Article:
© 2024 St. Louis Public Radio
Play Live Radio
Next Up:
0:00 0:00
Available On Air Stations

MO Supreme Court to hears arguments in lead paint case

By Tom Weber, KWMU

St. Louis, MO – The Missouri Supreme Court will hear arguments today (Thursday) over whether paint manufacturers can be held accountable for costs to remove lead paint from St. Louis homes, even if the city can't prove who made the paint.

Lead paint has been banned for residential use since 1978, but thousands of older homes are still contaminated and it will cost millions to abate them all.

A judge initially ruled against the city's claim. Then, in December, judges for the eastern district of the Missouri Court of Appeals wrote that proof that the companies marketed and sold lead paint in St. Louis was not enough to prove that the paint was actually used in the homes.

"But we transfer the case to the Supreme Court because of the general importance of and interest in this issue and so that the Supreme Court can re-examine existing law relating to this issue," the appeals court added.

The city alleges that the companies knew lead paint was dangerous and unfit for homes. The suit seeks cleanup costs from several lead paint and lead pigment manufacturers Benjamin Moore & Co., Millennium Chemicals Inc., NL Industries Inc., XBD Inc., PPG Industries Inc. and The Sherwin-Williams Co.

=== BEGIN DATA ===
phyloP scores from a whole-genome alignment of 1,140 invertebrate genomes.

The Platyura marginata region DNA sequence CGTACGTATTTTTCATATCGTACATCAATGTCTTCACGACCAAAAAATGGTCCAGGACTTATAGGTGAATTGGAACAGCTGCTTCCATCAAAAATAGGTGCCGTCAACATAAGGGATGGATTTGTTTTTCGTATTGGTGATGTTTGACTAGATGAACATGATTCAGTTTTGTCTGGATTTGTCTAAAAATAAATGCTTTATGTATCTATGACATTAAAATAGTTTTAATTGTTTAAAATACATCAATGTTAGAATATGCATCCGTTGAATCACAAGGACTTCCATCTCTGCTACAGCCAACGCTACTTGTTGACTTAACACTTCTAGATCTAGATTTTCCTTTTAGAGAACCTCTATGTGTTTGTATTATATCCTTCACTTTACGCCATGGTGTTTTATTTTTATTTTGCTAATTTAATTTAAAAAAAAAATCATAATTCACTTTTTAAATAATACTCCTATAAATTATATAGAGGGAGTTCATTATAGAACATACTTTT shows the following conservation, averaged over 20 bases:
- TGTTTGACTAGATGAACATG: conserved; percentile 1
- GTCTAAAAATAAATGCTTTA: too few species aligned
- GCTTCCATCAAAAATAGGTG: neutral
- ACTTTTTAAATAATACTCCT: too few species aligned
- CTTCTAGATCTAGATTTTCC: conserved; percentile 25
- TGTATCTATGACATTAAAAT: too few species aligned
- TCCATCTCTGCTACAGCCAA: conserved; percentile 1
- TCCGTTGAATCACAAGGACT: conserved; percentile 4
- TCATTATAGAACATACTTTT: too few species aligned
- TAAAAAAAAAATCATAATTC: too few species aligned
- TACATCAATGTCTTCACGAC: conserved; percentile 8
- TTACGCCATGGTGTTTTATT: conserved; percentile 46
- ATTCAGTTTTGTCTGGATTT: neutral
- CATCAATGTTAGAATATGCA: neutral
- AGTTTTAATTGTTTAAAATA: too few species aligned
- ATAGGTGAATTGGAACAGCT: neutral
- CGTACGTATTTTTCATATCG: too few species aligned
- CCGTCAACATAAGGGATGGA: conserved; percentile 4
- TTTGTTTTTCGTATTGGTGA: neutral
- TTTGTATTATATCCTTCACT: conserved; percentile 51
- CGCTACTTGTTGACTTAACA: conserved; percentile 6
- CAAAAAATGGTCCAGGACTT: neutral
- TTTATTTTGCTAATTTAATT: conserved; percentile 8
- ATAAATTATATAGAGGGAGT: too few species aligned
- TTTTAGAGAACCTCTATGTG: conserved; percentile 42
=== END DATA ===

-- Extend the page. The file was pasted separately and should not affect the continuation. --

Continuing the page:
But the city said in the suit it could not identify the manufacturer of any lead paint or lead pigment at properties where abatement has occurred. Instead, the city argued that it only needed to show that the companies substantially contributed to the lead paint problem in St. Louis.

The companies said product identification was necessary to hold them liable.

The lawsuit is among several around the country claiming makers of lead paint created public nuisances that local, county and state governments are left to deal with.

In February 2006, Rhode Island won a suit against Sherwin-Williams, NL Industries, and Millennium Holdings LLC. With roughly 240,000 homes in Rhode Island contaminated with the toxic paint, the state has said the cleanup could cost up to $3.74 billion. The companies asked a judge to throw out the ruling or hold a new trial.

A month later, a California appeals court reinstated a class-action lawsuit filed by a coalition of cities, counties and school districts alleging that several paint manufacturers knowingly sold harmful lead-based paint products for decades.